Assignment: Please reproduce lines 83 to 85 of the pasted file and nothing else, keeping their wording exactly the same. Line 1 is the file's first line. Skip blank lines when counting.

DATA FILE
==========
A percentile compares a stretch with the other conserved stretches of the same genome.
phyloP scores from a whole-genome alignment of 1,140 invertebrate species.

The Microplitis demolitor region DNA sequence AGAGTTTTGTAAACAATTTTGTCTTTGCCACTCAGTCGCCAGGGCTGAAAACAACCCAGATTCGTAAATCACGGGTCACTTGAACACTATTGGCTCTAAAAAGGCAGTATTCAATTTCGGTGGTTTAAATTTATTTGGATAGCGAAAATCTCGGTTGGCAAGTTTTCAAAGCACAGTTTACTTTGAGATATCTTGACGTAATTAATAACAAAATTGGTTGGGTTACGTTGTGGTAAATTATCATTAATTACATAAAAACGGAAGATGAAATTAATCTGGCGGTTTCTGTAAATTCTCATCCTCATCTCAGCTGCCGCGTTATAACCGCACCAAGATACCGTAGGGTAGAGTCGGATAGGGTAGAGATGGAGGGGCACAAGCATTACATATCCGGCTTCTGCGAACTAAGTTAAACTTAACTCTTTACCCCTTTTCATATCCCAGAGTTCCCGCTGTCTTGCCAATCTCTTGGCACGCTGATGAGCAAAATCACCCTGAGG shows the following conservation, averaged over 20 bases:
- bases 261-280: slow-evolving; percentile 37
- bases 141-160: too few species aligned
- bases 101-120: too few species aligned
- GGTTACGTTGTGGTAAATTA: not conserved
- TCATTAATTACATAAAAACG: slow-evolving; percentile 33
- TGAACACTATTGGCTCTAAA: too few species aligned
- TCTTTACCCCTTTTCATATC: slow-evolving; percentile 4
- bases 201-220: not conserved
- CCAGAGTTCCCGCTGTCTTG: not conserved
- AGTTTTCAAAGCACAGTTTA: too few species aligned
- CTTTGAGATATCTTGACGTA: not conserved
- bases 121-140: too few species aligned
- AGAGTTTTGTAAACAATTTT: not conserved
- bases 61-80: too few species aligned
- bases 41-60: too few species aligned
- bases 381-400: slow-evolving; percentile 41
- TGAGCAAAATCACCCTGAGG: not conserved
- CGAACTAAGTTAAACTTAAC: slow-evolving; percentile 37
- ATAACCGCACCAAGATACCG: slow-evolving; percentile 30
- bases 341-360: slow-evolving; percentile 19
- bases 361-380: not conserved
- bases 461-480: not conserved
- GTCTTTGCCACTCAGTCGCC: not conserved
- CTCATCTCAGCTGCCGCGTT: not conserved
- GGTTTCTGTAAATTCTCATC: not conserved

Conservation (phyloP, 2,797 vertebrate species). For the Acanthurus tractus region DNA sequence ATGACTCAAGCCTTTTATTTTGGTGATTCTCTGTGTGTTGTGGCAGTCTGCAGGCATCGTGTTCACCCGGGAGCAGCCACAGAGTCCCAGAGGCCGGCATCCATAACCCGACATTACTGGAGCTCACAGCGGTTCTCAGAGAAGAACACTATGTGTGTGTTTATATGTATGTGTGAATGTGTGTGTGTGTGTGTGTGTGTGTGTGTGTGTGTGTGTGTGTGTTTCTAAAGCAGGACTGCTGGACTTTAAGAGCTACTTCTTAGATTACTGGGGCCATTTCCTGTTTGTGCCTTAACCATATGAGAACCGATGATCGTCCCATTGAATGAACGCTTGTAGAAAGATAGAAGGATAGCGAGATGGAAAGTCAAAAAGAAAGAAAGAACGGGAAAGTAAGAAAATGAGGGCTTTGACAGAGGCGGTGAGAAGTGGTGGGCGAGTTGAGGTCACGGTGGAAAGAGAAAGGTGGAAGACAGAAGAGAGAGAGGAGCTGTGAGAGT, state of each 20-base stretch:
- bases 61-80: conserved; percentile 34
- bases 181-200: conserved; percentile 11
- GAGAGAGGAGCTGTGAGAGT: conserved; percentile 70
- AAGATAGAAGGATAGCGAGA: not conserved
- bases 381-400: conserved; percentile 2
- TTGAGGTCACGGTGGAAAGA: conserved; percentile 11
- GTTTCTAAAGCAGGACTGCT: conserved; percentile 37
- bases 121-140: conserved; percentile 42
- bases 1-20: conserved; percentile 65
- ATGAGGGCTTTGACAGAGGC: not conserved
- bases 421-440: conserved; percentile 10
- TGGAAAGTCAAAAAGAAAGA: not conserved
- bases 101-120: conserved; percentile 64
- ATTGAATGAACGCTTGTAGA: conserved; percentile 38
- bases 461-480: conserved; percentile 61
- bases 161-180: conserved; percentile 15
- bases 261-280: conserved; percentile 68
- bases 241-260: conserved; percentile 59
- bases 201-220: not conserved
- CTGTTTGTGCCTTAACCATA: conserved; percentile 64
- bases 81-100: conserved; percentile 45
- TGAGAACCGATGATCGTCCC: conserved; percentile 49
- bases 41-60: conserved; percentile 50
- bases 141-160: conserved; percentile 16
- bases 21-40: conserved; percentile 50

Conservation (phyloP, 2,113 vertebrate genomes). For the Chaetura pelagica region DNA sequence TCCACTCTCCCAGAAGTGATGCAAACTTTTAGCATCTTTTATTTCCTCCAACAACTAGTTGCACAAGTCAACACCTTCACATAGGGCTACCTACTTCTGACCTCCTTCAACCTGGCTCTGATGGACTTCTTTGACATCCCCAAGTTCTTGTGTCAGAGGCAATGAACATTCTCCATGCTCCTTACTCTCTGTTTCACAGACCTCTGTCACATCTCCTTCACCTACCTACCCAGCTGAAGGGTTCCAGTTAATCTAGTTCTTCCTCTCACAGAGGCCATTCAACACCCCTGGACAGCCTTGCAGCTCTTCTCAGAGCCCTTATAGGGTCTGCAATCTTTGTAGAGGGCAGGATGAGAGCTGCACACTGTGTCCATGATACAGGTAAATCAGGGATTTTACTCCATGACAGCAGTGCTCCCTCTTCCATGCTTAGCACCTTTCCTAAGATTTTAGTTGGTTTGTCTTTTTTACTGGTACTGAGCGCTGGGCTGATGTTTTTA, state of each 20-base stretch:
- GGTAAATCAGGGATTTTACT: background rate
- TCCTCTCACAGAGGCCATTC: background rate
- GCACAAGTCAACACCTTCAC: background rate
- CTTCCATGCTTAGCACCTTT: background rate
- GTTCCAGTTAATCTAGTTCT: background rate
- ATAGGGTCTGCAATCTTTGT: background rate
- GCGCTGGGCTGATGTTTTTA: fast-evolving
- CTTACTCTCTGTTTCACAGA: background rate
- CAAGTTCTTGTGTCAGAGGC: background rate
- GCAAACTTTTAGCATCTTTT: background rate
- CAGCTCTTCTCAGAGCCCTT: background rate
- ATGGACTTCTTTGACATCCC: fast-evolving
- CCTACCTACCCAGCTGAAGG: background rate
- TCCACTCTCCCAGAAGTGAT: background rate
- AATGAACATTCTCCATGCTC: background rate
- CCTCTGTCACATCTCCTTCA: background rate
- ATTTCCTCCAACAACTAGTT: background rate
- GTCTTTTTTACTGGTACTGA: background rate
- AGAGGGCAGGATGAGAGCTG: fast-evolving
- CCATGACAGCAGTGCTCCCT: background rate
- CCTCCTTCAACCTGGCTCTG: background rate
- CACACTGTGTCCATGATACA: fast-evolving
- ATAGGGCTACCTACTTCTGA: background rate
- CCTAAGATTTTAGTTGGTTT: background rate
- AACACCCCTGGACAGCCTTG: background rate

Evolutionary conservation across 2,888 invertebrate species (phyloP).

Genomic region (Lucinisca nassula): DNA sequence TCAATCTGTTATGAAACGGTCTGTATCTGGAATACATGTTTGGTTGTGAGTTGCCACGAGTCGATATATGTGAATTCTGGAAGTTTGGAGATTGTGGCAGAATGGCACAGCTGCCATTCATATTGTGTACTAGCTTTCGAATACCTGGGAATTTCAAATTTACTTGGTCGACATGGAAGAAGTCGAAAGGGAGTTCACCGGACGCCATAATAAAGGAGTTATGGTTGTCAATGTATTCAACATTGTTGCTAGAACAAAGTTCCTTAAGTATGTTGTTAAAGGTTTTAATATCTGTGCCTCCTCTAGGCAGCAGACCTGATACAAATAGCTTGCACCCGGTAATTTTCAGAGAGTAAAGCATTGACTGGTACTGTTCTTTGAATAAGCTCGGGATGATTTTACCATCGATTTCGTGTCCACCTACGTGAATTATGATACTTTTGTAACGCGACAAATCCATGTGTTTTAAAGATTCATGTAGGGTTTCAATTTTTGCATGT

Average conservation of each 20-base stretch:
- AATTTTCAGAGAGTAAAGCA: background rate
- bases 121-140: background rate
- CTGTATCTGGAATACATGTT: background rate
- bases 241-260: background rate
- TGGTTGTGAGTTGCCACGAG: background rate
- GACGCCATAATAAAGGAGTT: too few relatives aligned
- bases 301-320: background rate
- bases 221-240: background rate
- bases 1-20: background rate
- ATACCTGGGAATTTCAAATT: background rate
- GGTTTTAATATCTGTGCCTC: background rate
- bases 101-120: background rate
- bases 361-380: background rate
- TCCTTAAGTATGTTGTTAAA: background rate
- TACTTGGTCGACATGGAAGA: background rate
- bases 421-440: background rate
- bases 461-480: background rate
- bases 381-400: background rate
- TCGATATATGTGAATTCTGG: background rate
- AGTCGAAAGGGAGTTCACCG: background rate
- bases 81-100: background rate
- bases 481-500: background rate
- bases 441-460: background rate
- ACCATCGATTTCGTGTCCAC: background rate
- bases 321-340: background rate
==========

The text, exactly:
Average conservation of each 20-base stretch:
- AATTTTCAGAGAGTAAAGCA: background rate
- bases 121-140: background rate